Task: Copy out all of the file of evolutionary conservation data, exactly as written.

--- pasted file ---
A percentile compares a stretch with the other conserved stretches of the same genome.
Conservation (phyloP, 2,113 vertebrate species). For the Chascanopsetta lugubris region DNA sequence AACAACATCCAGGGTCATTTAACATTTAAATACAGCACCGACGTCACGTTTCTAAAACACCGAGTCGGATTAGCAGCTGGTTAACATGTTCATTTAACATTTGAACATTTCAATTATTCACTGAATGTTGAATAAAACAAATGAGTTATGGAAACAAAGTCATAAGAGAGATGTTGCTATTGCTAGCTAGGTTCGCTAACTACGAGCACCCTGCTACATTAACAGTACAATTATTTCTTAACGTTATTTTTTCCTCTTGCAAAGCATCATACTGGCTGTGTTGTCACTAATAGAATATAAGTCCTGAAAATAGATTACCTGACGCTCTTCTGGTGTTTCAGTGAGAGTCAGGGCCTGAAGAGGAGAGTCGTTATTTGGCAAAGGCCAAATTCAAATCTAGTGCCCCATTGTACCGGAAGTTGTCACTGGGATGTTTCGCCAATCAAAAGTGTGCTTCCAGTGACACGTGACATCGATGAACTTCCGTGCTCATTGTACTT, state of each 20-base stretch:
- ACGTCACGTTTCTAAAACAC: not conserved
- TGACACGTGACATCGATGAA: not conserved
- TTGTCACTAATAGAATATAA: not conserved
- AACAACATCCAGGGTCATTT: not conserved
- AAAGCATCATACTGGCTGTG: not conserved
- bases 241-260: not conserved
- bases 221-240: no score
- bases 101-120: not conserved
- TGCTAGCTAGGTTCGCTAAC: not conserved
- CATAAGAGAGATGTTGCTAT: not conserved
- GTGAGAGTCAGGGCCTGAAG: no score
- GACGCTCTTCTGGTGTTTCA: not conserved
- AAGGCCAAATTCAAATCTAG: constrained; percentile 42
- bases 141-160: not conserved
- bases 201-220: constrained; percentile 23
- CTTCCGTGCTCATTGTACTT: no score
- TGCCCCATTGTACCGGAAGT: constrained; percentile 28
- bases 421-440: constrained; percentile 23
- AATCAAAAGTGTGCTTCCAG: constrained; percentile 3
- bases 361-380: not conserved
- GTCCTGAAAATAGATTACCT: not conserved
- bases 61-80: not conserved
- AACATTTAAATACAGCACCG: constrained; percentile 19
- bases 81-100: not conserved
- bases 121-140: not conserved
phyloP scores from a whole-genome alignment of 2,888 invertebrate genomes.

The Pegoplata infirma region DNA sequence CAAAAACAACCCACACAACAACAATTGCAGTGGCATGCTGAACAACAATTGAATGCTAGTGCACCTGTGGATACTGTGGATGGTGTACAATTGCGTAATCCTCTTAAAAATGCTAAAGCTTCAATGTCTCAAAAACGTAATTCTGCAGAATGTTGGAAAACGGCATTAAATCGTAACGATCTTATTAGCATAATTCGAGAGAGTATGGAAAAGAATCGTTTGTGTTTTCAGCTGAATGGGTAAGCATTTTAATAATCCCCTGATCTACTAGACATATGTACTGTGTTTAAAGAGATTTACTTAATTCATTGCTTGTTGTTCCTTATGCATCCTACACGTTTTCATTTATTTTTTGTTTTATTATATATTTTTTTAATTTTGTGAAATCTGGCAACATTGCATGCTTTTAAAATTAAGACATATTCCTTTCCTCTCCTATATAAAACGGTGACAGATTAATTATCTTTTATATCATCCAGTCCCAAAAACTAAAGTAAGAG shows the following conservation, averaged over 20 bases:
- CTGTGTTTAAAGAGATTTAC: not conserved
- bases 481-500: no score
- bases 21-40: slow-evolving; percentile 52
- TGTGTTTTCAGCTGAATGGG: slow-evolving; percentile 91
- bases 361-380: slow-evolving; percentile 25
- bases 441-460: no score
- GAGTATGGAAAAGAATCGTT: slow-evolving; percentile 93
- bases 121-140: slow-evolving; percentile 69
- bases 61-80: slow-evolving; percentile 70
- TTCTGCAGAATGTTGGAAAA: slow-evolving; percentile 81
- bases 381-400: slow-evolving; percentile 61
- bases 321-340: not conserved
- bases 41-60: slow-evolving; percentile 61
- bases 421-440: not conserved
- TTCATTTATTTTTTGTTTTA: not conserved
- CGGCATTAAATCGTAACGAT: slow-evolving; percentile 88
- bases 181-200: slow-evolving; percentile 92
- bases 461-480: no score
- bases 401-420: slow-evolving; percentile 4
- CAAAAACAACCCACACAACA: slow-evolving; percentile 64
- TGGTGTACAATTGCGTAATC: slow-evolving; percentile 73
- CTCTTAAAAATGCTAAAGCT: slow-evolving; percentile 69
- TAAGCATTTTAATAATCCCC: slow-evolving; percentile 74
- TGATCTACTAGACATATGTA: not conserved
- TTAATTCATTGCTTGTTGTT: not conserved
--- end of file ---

A percentile compares a stretch with the other conserved stretches of the same genome.
Conservation (phyloP, 2,113 vertebrate species). For the Chascanopsetta lugubris region DNA sequence AACAACATCCAGGGTCATTTAACATTTAAATACAGCACCGACGTCACGTTTCTAAAACACCGAGTCGGATTAGCAGCTGGTTAACATGTTCATTTAACATTTGAACATTTCAATTATTCACTGAATGTTGAATAAAACAAATGAGTTATGGAAACAAAGTCATAAGAGAGATGTTGCTATTGCTAGCTAGGTTCGCTAACTACGAGCACCCTGCTACATTAACAGTACAATTATTTCTTAACGTTATTTTTTCCTCTTGCAAAGCATCATACTGGCTGTGTTGTCACTAATAGAATATAAGTCCTGAAAATAGATTACCTGACGCTCTTCTGGTGTTTCAGTGAGAGTCAGGGCCTGAAGAGGAGAGTCGTTATTTGGCAAAGGCCAAATTCAAATCTAGTGCCCCATTGTACCGGAAGTTGTCACTGGGATGTTTCGCCAATCAAAAGTGTGCTTCCAGTGACACGTGACATCGATGAACTTCCGTGCTCATTGTACTT, state of each 20-base stretch:
- ACGTCACGTTTCTAAAACAC: not conserved
- TGACACGTGACATCGATGAA: not conserved
- TTGTCACTAATAGAATATAA: not conserved
- AACAACATCCAGGGTCATTT: not conserved
- AAAGCATCATACTGGCTGTG: not conserved
- bases 241-260: not conserved
- bases 221-240: no score
- bases 101-120: not conserved
- TGCTAGCTAGGTTCGCTAAC: not conserved
- CATAAGAGAGATGTTGCTAT: not conserved
- GTGAGAGTCAGGGCCTGAAG: no score
- GACGCTCTTCTGGTGTTTCA: not conserved
- AAGGCCAAATTCAAATCTAG: constrained; percentile 42
- bases 141-160: not conserved
- bases 201-220: constrained; percentile 23
- CTTCCGTGCTCATTGTACTT: no score
- TGCCCCATTGTACCGGAAGT: constrained; percentile 28
- bases 421-440: constrained; percentile 23
- AATCAAAAGTGTGCTTCCAG: constrained; percentile 3
- bases 361-380: not conserved
- GTCCTGAAAATAGATTACCT: not conserved
- bases 61-80: not conserved
- AACATTTAAATACAGCACCG: constrained; percentile 19
- bases 81-100: not conserved
- bases 121-140: not conserved
phyloP scores from a whole-genome alignment of 2,888 invertebrate genomes.

The Pegoplata infirma region DNA sequence CAAAAACAACCCACACAACAACAATTGCAGTGGCATGCTGAACAACAATTGAATGCTAGTGCACCTGTGGATACTGTGGATGGTGTACAATTGCGTAATCCTCTTAAAAATGCTAAAGCTTCAATGTCTCAAAAACGTAATTCTGCAGAATGTTGGAAAACGGCATTAAATCGTAACGATCTTATTAGCATAATTCGAGAGAGTATGGAAAAGAATCGTTTGTGTTTTCAGCTGAATGGGTAAGCATTTTAATAATCCCCTGATCTACTAGACATATGTACTGTGTTTAAAGAGATTTACTTAATTCATTGCTTGTTGTTCCTTATGCATCCTACACGTTTTCATTTATTTTTTGTTTTATTATATATTTTTTTAATTTTGTGAAATCTGGCAACATTGCATGCTTTTAAAATTAAGACATATTCCTTTCCTCTCCTATATAAAACGGTGACAGATTAATTATCTTTTATATCATCCAGTCCCAAAAACTAAAGTAAGAG shows the following conservation, averaged over 20 bases:
- CTGTGTTTAAAGAGATTTAC: not conserved
- bases 481-500: no score
- bases 21-40: slow-evolving; percentile 52
- TGTGTTTTCAGCTGAATGGG: slow-evolving; percentile 91
- bases 361-380: slow-evolving; percentile 25
- bases 441-460: no score
- GAGTATGGAAAAGAATCGTT: slow-evolving; percentile 93
- bases 121-140: slow-evolving; percentile 69
- bases 61-80: slow-evolving; percentile 70
- TTCTGCAGAATGTTGGAAAA: slow-evolving; percentile 81
- bases 381-400: slow-evolving; percentile 61
- bases 321-340: not conserved
- bases 41-60: slow-evolving; percentile 61
- bases 421-440: not conserved
- TTCATTTATTTTTTGTTTTA: not conserved
- CGGCATTAAATCGTAACGAT: slow-evolving; percentile 88
- bases 181-200: slow-evolving; percentile 92
- bases 461-480: no score
- bases 401-420: slow-evolving; percentile 4
- CAAAAACAACCCACACAACA: slow-evolving; percentile 64
- TGGTGTACAATTGCGTAATC: slow-evolving; percentile 73
- CTCTTAAAAATGCTAAAGCT: slow-evolving; percentile 69
- TAAGCATTTTAATAATCCCC: slow-evolving; percentile 74
- TGATCTACTAGACATATGTA: not conserved
- TTAATTCATTGCTTGTTGTT: not conserved